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Diminishing wave-functions

  1. Sep 22, 2015 #1
    Is it possible to reduce the amount of possible locations of a particle along a wave function without causing the wave function to collapse? Thank you for your help and of I'm simply being ignorant then please say!
     
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  3. Sep 22, 2015 #2

    ZapperZ

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    You will need to elaborate quite a bit more on your question, because as it is, it sounds like a word salad. What exactly is ".. reduce the amount of possible locations of a particle ALONG A WAVE FUNCTION...."?

    Zz.
     
  4. Sep 23, 2015 #3
    So wave- duality means a particle can act both as a particle and as a wave. A wave function is used to describe the wave, the particle is behaving as. Thereby somewhere along the wave function is the particles position. However because the particles position is in a superposition along the wave function there are many possible places the particle is. My question was that if someonw could reduce the number of possible places the particle is located along the wave function to say a fifty-fifty where the particle is somewhere, if not the other. However doing all these without collapsing the wave function. Thank you for your help
     
  5. Sep 23, 2015 #4

    Demystifier

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    Yes, it's possible, e.g. by turning on a confining potential.
     
  6. Sep 23, 2015 #5

    ZapperZ

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    Have you done basic QM problems such as the one done for an infinite square well? Isn't this an example where the particle is confined to a specific volume of space but still "uncollapsed"?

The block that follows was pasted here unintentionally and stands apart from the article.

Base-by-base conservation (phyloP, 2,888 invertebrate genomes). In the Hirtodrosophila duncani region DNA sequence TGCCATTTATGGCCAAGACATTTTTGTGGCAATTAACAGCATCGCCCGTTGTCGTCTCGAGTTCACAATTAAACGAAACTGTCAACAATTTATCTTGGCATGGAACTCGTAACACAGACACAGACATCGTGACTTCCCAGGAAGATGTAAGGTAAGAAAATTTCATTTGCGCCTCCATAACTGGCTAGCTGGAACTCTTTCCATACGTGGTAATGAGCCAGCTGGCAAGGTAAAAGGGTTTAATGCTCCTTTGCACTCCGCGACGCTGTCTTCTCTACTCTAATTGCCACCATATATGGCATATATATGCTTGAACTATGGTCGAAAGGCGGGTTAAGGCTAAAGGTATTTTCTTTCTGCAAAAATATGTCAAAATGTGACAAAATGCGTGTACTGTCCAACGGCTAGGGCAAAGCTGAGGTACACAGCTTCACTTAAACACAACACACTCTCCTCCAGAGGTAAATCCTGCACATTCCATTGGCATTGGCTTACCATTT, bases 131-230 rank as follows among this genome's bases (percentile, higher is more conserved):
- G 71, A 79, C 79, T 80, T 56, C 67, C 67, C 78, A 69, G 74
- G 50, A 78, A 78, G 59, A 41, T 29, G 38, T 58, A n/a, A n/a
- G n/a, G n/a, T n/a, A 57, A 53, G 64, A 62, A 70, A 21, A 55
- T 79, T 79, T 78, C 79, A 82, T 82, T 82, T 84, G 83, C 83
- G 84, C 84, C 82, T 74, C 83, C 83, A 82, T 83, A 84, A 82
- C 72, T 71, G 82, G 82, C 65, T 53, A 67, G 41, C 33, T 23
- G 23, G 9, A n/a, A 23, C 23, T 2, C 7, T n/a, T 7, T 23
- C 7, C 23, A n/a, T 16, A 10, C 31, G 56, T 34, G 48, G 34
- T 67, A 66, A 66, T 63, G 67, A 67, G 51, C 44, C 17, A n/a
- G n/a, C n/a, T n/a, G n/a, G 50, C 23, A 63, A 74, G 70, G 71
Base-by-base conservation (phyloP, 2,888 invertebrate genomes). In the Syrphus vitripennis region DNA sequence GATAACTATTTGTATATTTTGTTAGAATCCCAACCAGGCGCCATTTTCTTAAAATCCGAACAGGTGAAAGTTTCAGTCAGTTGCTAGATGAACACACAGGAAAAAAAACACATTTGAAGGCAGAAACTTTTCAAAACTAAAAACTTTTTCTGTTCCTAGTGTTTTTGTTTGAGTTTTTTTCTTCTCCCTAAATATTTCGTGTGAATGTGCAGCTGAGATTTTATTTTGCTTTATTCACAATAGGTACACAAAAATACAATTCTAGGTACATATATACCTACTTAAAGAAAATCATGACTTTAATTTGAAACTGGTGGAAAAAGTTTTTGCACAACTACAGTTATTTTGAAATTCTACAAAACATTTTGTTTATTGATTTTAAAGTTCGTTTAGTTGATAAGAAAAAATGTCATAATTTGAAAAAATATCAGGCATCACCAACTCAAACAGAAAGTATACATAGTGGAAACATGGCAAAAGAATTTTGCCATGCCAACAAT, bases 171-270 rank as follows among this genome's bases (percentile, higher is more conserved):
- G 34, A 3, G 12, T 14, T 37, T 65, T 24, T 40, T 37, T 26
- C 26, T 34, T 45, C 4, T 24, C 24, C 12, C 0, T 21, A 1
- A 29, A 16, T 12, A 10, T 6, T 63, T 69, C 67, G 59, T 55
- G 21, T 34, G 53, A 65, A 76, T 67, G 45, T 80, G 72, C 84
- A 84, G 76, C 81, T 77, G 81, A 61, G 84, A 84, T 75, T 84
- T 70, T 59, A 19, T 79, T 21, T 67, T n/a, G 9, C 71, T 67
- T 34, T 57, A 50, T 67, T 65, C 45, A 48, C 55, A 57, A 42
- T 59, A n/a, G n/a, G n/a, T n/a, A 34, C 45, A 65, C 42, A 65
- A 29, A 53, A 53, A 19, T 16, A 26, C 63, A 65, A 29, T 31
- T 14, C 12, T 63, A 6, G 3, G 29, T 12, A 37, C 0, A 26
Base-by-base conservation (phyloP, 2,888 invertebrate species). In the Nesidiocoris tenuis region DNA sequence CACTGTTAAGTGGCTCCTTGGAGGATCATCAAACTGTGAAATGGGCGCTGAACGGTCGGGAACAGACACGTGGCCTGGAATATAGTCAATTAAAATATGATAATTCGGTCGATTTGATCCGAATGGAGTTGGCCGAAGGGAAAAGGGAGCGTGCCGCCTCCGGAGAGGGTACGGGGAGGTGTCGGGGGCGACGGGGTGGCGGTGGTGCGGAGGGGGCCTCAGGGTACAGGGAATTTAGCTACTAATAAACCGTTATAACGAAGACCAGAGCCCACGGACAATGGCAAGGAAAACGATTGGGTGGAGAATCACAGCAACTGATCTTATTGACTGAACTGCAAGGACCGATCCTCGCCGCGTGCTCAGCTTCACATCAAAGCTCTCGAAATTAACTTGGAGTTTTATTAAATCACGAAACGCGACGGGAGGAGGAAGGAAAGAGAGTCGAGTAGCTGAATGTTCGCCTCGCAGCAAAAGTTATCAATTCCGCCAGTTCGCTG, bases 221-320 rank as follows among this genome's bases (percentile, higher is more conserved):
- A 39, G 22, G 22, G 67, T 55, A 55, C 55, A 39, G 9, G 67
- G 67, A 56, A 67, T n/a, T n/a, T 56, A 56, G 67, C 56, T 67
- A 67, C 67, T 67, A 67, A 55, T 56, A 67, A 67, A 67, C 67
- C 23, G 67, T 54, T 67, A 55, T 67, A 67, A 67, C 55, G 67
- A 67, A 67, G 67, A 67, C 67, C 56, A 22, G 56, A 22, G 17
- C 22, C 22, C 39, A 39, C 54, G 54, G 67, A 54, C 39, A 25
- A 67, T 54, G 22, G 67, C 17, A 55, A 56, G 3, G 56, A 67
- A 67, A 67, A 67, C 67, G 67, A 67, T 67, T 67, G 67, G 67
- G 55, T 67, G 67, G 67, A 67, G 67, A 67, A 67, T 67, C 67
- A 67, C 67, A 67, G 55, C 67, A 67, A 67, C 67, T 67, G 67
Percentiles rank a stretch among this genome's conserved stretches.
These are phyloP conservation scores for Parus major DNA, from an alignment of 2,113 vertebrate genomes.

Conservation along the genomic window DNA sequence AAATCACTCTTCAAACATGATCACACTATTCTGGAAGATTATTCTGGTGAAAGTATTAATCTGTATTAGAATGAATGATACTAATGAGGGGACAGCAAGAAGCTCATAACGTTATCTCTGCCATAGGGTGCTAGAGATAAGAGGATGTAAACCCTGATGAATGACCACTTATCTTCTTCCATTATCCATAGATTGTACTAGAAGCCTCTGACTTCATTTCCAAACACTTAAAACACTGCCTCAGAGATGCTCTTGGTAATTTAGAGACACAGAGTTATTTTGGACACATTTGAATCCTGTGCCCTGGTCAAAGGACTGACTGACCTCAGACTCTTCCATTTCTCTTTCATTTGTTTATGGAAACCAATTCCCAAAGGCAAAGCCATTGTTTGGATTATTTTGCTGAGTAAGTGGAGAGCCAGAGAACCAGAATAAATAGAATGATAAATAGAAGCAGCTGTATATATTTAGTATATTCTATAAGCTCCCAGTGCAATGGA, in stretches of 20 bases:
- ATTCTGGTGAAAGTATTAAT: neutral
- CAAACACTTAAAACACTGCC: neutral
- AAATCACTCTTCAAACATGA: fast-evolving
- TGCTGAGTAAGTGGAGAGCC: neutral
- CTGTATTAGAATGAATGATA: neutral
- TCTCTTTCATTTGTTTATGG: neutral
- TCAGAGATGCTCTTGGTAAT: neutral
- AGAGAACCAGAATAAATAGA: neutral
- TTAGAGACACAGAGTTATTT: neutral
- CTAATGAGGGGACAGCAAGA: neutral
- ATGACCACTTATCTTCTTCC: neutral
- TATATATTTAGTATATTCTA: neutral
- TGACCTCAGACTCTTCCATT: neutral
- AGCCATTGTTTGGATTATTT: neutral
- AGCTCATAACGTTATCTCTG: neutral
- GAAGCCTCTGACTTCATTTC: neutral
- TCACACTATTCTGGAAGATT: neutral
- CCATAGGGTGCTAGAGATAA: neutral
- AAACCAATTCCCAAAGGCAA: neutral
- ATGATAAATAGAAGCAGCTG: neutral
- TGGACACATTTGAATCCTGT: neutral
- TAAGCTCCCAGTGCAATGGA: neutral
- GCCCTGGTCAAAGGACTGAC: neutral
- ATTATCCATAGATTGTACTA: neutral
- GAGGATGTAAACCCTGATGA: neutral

Zz.
     
  7. Sep 25, 2015 #6

    jfizzix

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    Anything you do to a particle will disturb its wavefunction in one way or another.
    If you perform only a slight partial measurement (only learning a little about say, its position), you disturb the wavefunction a correspondingly little amount.

    So, you can reduce the number of possible locations of a particle, but the more you narrow down its position, the stronger that measurement disturbs the wavefunction, and the less you'll be able to learn about other observables (like momentum).

    Wavefunction "collapse" isn't necessarily an all-or-nothing phenomenon, but can occur in degrees. Measurement can be described as a physical interaction between object and measurement device, also covered by the laws of quantum physics.

    As one neat example, it's possible to measure both the position and momentum statistics of a beam of light, by doing multiple partial measurements in position, while measuring strongly in momentum.
    See for example: http://journals.aps.org/prl/abstract/10.1103/PhysRevLett.112.253602
     
  8. Sep 27, 2015 #7
    Thank you very much for your help
     
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